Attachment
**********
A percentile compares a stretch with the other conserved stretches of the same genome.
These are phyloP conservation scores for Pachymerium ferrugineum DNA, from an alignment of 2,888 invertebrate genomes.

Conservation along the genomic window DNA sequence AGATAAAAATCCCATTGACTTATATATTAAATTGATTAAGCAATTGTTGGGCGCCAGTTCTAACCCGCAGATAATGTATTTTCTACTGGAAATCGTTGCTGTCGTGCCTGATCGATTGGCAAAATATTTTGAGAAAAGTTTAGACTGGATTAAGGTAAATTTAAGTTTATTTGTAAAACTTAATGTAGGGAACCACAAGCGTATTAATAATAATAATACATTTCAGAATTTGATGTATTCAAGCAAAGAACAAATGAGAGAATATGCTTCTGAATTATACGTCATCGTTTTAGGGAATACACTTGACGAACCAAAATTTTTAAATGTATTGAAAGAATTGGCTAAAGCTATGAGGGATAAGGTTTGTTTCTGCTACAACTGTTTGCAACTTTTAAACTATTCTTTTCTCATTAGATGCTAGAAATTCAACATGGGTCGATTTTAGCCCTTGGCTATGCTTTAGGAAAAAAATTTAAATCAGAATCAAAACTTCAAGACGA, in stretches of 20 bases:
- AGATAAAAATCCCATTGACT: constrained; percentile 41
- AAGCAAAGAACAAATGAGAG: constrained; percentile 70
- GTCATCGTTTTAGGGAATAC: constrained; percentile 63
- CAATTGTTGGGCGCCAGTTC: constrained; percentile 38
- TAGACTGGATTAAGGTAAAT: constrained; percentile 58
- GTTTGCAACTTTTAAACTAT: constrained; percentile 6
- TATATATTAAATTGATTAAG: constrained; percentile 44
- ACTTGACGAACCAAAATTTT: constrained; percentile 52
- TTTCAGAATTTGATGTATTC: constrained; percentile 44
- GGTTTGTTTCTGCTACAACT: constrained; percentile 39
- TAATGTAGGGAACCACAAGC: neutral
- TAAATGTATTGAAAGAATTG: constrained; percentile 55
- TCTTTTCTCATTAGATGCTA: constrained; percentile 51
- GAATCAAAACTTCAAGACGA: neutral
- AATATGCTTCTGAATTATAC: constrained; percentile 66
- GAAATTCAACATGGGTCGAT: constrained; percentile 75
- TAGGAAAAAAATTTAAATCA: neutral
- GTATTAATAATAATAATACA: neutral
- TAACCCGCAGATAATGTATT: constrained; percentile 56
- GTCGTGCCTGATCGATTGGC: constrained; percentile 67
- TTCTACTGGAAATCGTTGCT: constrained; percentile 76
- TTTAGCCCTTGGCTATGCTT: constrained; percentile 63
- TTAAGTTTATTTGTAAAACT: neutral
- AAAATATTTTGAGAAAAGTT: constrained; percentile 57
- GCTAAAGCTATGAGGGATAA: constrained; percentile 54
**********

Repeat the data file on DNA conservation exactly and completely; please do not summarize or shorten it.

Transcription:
A percentile compares a stretch with the other conserved stretches of the same genome.
These are phyloP conservation scores for Pachymerium ferrugineum DNA, from an alignment of 2,888 invertebrate genomes.

Conservation along the genomic window DNA sequence AGATAAAAATCCCATTGACTTATATATTAAATTGATTAAGCAATTGTTGGGCGCCAGTTCTAACCCGCAGATAATGTATTTTCTACTGGAAATCGTTGCTGTCGTGCCTGATCGATTGGCAAAATATTTTGAGAAAAGTTTAGACTGGATTAAGGTAAATTTAAGTTTATTTGTAAAACTTAATGTAGGGAACCACAAGCGTATTAATAATAATAATACATTTCAGAATTTGATGTATTCAAGCAAAGAACAAATGAGAGAATATGCTTCTGAATTATACGTCATCGTTTTAGGGAATACACTTGACGAACCAAAATTTTTAAATGTATTGAAAGAATTGGCTAAAGCTATGAGGGATAAGGTTTGTTTCTGCTACAACTGTTTGCAACTTTTAAACTATTCTTTTCTCATTAGATGCTAGAAATTCAACATGGGTCGATTTTAGCCCTTGGCTATGCTTTAGGAAAAAAATTTAAATCAGAATCAAAACTTCAAGACGA, in stretches of 20 bases:
- AGATAAAAATCCCATTGACT: constrained; percentile 41
- AAGCAAAGAACAAATGAGAG: constrained; percentile 70
- GTCATCGTTTTAGGGAATAC: constrained; percentile 63
- CAATTGTTGGGCGCCAGTTC: constrained; percentile 38
- TAGACTGGATTAAGGTAAAT: constrained; percentile 58
- GTTTGCAACTTTTAAACTAT: constrained; percentile 6
- TATATATTAAATTGATTAAG: constrained; percentile 44
- ACTTGACGAACCAAAATTTT: constrained; percentile 52
- TTTCAGAATTTGATGTATTC: constrained; percentile 44
- GGTTTGTTTCTGCTACAACT: constrained; percentile 39
- TAATGTAGGGAACCACAAGC: neutral
- TAAATGTATTGAAAGAATTG: constrained; percentile 55
- TCTTTTCTCATTAGATGCTA: constrained; percentile 51
- GAATCAAAACTTCAAGACGA: neutral
- AATATGCTTCTGAATTATAC: constrained; percentile 66
- GAAATTCAACATGGGTCGAT: constrained; percentile 75
- TAGGAAAAAAATTTAAATCA: neutral
- GTATTAATAATAATAATACA: neutral
- TAACCCGCAGATAATGTATT: constrained; percentile 56
- GTCGTGCCTGATCGATTGGC: constrained; percentile 67
- TTCTACTGGAAATCGTTGCT: constrained; percentile 76
- TTTAGCCCTTGGCTATGCTT: constrained; percentile 63
- TTAAGTTTATTTGTAAAACT: neutral
- AAAATATTTTGAGAAAAGTT: constrained; percentile 57
- GCTAAAGCTATGAGGGATAA: constrained; percentile 54